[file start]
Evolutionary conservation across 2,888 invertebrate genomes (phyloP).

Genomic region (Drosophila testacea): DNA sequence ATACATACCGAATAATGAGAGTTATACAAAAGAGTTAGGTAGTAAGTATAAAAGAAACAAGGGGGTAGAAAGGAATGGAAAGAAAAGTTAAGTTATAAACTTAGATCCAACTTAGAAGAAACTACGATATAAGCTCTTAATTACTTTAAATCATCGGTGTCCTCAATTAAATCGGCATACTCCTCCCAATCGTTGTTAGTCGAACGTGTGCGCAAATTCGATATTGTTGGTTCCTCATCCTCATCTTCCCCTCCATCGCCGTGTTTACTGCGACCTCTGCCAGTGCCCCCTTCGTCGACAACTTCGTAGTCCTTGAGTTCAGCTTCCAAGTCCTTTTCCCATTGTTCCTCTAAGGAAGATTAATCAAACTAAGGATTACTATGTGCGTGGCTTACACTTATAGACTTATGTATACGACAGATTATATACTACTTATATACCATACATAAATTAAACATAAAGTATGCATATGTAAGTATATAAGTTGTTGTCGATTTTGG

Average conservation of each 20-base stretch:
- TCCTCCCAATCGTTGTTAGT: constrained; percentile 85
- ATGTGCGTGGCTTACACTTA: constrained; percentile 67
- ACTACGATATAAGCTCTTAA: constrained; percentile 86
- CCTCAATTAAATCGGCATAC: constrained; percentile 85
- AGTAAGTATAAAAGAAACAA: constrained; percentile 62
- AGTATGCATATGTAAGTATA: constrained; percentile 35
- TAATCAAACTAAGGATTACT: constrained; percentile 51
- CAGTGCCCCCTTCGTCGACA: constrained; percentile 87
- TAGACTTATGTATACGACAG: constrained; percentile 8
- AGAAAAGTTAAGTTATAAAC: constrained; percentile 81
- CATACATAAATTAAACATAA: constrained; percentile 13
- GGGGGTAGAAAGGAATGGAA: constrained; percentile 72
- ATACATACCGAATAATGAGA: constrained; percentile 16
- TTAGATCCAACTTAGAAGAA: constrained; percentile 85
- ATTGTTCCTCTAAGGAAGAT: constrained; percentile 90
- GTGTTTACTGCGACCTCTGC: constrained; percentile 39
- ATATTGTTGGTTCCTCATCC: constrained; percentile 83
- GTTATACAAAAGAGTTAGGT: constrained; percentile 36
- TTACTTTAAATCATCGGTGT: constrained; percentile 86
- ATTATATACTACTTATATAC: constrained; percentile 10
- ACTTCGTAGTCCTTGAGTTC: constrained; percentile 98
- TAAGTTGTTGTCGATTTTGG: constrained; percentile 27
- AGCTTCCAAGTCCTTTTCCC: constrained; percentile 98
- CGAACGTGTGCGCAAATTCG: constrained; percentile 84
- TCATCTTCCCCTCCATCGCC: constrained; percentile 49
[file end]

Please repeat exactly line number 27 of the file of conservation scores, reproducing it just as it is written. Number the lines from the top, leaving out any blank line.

- CGAACGTGTGCGCAAATTCG: constrained; percentile 84